Old Fire Station, 10th April 2015
You may have heard of this one. First preformed at the West Oxford Community Association last June to celebrate our city “as the home of Radical Thinking”; it sold out. It was put together like this: Oxford people who had made a stand for something they believed in were interviewed by writer/director Chris Goode. He recorded their stories, Studs Terkel style, and then wove their words together into this marvellous show.
There are six characters who explain a bit about themselves and their family backgrounds and then get into how and why they got into making their own stand. One protested about Cuadrilla’s desire to frack for fuel by super-gluing herself and her friends to the foyer of the company’s PR firm; Albert from Witney is a member of SPEAK, the anti-vivisectionists who stand in protest in the South Parks Road every Thursday; another led a passionate campaign against the excesses of the Jericho boat yard planners, and so on. They were all lit up by their successes, such as the student who was part of a guerrilla theatre group, dramatically drawing attention to negative aspects of BP’s sponsorship of the RSC, and the woman so proud of her adopted daughter, who turns out to be one who stands up for the unfortunate in our society.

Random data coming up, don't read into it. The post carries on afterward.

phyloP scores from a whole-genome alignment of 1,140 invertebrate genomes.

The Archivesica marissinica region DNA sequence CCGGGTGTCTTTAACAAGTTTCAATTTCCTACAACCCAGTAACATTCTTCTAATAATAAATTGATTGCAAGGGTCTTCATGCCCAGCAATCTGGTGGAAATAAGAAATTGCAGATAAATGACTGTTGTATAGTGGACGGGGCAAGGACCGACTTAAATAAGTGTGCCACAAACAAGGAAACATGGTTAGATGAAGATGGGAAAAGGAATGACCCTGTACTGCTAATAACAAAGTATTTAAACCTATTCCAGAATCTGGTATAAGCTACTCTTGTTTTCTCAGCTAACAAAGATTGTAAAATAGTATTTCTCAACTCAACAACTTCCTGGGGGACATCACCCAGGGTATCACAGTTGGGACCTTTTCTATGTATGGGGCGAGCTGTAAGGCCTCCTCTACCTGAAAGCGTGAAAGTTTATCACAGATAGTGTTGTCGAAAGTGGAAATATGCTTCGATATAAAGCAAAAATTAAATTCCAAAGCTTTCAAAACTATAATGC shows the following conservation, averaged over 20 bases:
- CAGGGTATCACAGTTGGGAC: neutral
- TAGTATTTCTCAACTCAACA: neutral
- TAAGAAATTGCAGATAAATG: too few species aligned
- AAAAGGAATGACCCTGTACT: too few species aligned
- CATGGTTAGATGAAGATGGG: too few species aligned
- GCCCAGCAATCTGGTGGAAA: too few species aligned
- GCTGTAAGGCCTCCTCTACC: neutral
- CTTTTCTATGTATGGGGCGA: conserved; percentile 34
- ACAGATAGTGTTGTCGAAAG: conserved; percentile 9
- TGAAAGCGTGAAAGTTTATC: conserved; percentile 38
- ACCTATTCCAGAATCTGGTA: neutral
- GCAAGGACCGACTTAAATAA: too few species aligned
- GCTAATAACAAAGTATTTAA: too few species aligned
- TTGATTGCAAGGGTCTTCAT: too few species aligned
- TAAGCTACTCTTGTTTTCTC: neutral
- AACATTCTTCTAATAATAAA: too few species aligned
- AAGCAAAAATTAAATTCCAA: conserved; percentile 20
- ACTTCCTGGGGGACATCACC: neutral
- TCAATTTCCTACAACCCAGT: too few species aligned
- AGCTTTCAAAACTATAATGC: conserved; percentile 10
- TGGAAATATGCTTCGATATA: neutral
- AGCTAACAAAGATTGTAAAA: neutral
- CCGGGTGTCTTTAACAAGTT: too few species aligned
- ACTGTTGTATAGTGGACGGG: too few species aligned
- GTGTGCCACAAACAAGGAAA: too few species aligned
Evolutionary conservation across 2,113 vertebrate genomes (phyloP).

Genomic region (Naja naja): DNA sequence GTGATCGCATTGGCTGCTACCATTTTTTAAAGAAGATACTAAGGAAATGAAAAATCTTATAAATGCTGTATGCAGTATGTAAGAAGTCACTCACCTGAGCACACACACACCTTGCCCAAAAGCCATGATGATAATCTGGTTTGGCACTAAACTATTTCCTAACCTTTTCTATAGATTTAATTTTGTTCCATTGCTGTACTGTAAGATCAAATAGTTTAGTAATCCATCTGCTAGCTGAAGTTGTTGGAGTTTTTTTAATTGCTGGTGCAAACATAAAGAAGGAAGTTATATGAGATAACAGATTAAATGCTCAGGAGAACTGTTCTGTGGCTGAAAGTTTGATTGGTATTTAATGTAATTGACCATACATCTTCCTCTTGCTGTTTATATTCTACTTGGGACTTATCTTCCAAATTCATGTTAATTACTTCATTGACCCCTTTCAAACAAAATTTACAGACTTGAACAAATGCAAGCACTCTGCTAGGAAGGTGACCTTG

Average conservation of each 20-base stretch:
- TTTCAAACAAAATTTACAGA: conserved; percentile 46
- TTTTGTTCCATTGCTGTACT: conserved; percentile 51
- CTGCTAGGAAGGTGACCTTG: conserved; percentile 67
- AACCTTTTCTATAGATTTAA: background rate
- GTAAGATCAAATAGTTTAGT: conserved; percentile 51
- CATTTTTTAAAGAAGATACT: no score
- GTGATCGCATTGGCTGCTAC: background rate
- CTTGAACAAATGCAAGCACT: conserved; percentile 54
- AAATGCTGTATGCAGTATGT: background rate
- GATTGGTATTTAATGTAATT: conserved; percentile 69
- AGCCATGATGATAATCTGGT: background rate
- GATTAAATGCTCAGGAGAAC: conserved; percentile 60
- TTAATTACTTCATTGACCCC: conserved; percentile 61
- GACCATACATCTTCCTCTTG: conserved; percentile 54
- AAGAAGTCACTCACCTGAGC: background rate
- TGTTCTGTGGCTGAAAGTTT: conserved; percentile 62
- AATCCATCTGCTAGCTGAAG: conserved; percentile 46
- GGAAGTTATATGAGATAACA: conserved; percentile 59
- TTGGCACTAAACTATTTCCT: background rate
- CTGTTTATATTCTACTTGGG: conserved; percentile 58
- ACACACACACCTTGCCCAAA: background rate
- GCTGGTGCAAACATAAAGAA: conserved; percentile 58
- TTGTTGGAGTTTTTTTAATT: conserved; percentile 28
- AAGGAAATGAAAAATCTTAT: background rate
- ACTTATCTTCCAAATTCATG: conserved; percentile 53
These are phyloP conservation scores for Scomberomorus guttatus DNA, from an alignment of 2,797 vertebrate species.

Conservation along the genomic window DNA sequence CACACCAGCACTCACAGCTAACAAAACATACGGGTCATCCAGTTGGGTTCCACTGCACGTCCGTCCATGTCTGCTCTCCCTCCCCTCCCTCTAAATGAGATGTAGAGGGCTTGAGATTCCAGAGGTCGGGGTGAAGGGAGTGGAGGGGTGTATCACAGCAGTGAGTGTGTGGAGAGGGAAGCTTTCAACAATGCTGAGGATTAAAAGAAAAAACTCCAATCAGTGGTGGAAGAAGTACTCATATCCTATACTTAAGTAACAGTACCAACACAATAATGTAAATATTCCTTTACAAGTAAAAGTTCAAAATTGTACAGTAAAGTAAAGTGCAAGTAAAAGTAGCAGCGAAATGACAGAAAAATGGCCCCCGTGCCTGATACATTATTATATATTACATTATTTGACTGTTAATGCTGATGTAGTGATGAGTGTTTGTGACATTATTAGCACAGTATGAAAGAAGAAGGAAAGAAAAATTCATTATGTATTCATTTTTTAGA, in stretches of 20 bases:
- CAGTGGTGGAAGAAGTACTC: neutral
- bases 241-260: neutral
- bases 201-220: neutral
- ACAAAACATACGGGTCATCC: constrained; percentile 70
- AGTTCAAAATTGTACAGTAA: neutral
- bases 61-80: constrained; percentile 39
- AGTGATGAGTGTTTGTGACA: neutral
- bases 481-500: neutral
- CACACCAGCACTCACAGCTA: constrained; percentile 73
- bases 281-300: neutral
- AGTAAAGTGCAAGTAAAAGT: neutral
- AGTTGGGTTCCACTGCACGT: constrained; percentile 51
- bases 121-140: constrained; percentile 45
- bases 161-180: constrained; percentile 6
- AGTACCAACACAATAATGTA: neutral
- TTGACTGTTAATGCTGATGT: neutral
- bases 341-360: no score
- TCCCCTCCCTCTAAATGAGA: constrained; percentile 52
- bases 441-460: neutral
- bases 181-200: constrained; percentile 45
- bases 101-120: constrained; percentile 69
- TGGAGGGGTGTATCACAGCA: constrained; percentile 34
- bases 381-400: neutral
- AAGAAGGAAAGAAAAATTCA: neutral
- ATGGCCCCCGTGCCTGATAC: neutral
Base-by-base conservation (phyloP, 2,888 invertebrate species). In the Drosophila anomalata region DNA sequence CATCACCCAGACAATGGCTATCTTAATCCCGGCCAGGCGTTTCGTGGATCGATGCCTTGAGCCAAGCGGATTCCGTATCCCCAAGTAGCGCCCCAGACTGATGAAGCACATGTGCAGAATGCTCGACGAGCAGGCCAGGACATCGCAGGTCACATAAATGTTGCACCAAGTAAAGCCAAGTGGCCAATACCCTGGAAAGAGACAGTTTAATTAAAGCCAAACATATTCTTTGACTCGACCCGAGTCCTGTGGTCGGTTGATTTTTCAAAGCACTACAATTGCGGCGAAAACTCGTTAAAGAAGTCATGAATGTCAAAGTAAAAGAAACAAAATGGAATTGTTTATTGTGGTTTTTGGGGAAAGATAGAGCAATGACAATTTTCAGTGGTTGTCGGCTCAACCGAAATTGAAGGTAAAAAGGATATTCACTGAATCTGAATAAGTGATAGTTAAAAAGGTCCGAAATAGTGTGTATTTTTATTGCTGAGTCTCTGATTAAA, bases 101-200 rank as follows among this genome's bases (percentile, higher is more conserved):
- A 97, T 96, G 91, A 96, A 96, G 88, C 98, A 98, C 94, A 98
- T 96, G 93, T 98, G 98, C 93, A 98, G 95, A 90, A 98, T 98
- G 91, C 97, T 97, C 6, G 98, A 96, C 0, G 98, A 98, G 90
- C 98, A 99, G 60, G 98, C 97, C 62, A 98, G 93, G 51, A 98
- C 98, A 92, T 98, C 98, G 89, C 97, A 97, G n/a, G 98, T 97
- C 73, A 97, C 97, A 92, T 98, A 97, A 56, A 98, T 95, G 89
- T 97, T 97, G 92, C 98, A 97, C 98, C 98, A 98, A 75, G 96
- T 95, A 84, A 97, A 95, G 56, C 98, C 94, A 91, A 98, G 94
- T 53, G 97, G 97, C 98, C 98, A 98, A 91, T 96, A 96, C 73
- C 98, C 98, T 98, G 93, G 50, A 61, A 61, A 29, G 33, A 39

This then is about people who have the courage to confront difficult issues, and in hearing about them we are encouraged to “be part of the conversation”. STAND is entertaining, yes, but it also makes you think.
Michael Fenton Stevens, Kelda Holmes, Spencer Brown, Gwyneth Strong, Cathy Tyson and Lawrence Werber are very talented and experienced actors, and all deliver the words as though they were just their own. Chris Goode and his production team succeed, within a deceptively simple setting, in challenging us to address afresh somewhat clichéd global issues about sustainable futures, equitable living all, environmental harm, community building, and how to improve our lives in the face of corporate greed and corruption.
It is amusing, interesting, thought-provoking and conscience-prodding; it is an excellent piece of real theatre, richly deserving to be brought to a wider audience.